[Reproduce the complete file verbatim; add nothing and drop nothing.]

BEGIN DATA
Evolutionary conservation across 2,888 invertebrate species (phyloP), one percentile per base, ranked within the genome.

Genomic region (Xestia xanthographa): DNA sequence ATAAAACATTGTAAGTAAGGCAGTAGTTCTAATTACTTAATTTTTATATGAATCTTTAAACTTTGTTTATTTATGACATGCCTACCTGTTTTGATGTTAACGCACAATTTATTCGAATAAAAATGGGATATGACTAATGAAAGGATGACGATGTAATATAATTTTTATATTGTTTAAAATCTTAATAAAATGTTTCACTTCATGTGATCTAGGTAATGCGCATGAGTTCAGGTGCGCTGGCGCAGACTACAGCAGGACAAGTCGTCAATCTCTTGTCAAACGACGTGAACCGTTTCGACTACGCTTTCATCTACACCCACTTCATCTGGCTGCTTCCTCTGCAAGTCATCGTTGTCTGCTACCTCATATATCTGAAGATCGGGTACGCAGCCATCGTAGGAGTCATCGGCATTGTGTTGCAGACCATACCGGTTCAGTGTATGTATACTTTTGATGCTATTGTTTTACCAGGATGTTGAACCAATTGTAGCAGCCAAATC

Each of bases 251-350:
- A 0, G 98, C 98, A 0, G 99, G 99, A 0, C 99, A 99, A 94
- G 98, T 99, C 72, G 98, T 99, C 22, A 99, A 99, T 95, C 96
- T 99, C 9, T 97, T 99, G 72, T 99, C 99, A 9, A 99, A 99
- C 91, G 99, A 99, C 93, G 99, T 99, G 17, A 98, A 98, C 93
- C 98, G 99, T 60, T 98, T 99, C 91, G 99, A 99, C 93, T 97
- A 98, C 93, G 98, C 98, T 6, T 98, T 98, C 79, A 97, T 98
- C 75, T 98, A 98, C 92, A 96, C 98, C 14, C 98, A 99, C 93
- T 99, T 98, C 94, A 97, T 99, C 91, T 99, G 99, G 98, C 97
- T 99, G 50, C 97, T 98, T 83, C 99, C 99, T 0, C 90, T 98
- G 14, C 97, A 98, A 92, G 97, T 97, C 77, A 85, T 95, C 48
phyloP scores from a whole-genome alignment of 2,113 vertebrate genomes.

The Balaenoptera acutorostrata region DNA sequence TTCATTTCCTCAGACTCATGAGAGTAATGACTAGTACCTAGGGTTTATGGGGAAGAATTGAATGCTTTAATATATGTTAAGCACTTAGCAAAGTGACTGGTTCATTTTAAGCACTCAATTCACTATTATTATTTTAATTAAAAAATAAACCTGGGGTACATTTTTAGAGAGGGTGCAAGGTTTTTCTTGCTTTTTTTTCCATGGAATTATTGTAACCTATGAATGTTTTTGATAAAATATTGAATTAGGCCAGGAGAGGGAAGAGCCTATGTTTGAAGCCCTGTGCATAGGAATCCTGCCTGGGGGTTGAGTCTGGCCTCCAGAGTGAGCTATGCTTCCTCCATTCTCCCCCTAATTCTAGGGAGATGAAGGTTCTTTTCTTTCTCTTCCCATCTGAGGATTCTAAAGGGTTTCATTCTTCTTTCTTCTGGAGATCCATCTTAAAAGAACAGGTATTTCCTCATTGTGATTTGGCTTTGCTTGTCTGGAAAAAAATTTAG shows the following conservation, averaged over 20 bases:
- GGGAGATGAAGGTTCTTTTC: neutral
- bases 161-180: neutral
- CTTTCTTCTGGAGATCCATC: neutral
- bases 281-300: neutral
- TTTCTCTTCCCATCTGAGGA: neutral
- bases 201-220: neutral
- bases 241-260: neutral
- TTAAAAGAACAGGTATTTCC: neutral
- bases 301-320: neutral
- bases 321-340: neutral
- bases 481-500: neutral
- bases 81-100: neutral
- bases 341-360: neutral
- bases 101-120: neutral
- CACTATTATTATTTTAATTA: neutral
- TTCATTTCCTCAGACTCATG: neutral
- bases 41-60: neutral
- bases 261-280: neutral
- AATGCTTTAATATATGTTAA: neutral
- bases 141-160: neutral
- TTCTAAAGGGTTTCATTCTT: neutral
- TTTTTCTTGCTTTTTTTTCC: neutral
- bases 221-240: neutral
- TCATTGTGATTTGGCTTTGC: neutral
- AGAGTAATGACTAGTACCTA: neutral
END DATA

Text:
Evolutionary conservation across 2,888 invertebrate species (phyloP), one percentile per base, ranked within the genome.

Genomic region (Xestia xanthographa): DNA sequence ATAAAACATTGTAAGTAAGGCAGTAGTTCTAATTACTTAATTTTTATATGAATCTTTAAACTTTGTTTATTTATGACATGCCTACCTGTTTTGATGTTAACGCACAATTTATTCGAATAAAAATGGGATATGACTAATGAAAGGATGACGATGTAATATAATTTTTATATTGTTTAAAATCTTAATAAAATGTTTCACTTCATGTGATCTAGGTAATGCGCATGAGTTCAGGTGCGCTGGCGCAGACTACAGCAGGACAAGTCGTCAATCTCTTGTCAAACGACGTGAACCGTTTCGACTACGCTTTCATCTACACCCACTTCATCTGGCTGCTTCCTCTGCAAGTCATCGTTGTCTGCTACCTCATATATCTGAAGATCGGGTACGCAGCCATCGTAGGAGTCATCGGCATTGTGTTGCAGACCATACCGGTTCAGTGTATGTATACTTTTGATGCTATTGTTTTACCAGGATGTTGAACCAATTGTAGCAGCCAAATC

Each of bases 251-350:
- A 0, G 98, C 98, A 0, G 99, G 99, A 0, C 99, A 99, A 94
- G 98, T 99, C 72, G 98, T 99, C 22, A 99, A 99, T 95, C 96
- T 99, C 9, T 97, T 99, G 72, T 99, C 99, A 9, A 99, A 99
- C 91, G 99, A 99, C 93, G 99, T 99, G 17, A 98, A 98, C 93
- C 98, G 99, T 60, T 98, T 99, C 91, G 99, A 99, C 93, T 97
- A 98, C 93, G 98, C 98, T 6, T 98, T 98, C 79, A 97, T 98
- C 75, T 98, A 98, C 92, A 96, C 98, C 14, C 98, A 99, C 93
- T 99, T 98, C 94, A 97, T 99, C 91, T 99, G 99, G 98, C 97
- T 99, G 50, C 97, T 98, T 83, C 99, C 99, T 0, C 90, T 98
- G 14, C 97, A 98, A 92, G 97, T 97, C 77, A 85, T 95, C 48
phyloP scores from a whole-genome alignment of 2,113 vertebrate genomes.

The Balaenoptera acutorostrata region DNA sequence TTCATTTCCTCAGACTCATGAGAGTAATGACTAGTACCTAGGGTTTATGGGGAAGAATTGAATGCTTTAATATATGTTAAGCACTTAGCAAAGTGACTGGTTCATTTTAAGCACTCAATTCACTATTATTATTTTAATTAAAAAATAAACCTGGGGTACATTTTTAGAGAGGGTGCAAGGTTTTTCTTGCTTTTTTTTCCATGGAATTATTGTAACCTATGAATGTTTTTGATAAAATATTGAATTAGGCCAGGAGAGGGAAGAGCCTATGTTTGAAGCCCTGTGCATAGGAATCCTGCCTGGGGGTTGAGTCTGGCCTCCAGAGTGAGCTATGCTTCCTCCATTCTCCCCCTAATTCTAGGGAGATGAAGGTTCTTTTCTTTCTCTTCCCATCTGAGGATTCTAAAGGGTTTCATTCTTCTTTCTTCTGGAGATCCATCTTAAAAGAACAGGTATTTCCTCATTGTGATTTGGCTTTGCTTGTCTGGAAAAAAATTTAG shows the following conservation, averaged over 20 bases:
- GGGAGATGAAGGTTCTTTTC: neutral
- bases 161-180: neutral
- CTTTCTTCTGGAGATCCATC: neutral
- bases 281-300: neutral
- TTTCTCTTCCCATCTGAGGA: neutral
- bases 201-220: neutral
- bases 241-260: neutral
- TTAAAAGAACAGGTATTTCC: neutral
- bases 301-320: neutral
- bases 321-340: neutral
- bases 481-500: neutral
- bases 81-100: neutral
- bases 341-360: neutral
- bases 101-120: neutral
- CACTATTATTATTTTAATTA: neutral
- TTCATTTCCTCAGACTCATG: neutral
- bases 41-60: neutral
- bases 261-280: neutral
- AATGCTTTAATATATGTTAA: neutral
- bases 141-160: neutral
- TTCTAAAGGGTTTCATTCTT: neutral
- TTTTTCTTGCTTTTTTTTCC: neutral
- bases 221-240: neutral
- TCATTGTGATTTGGCTTTGC: neutral
- AGAGTAATGACTAGTACCTA: neutral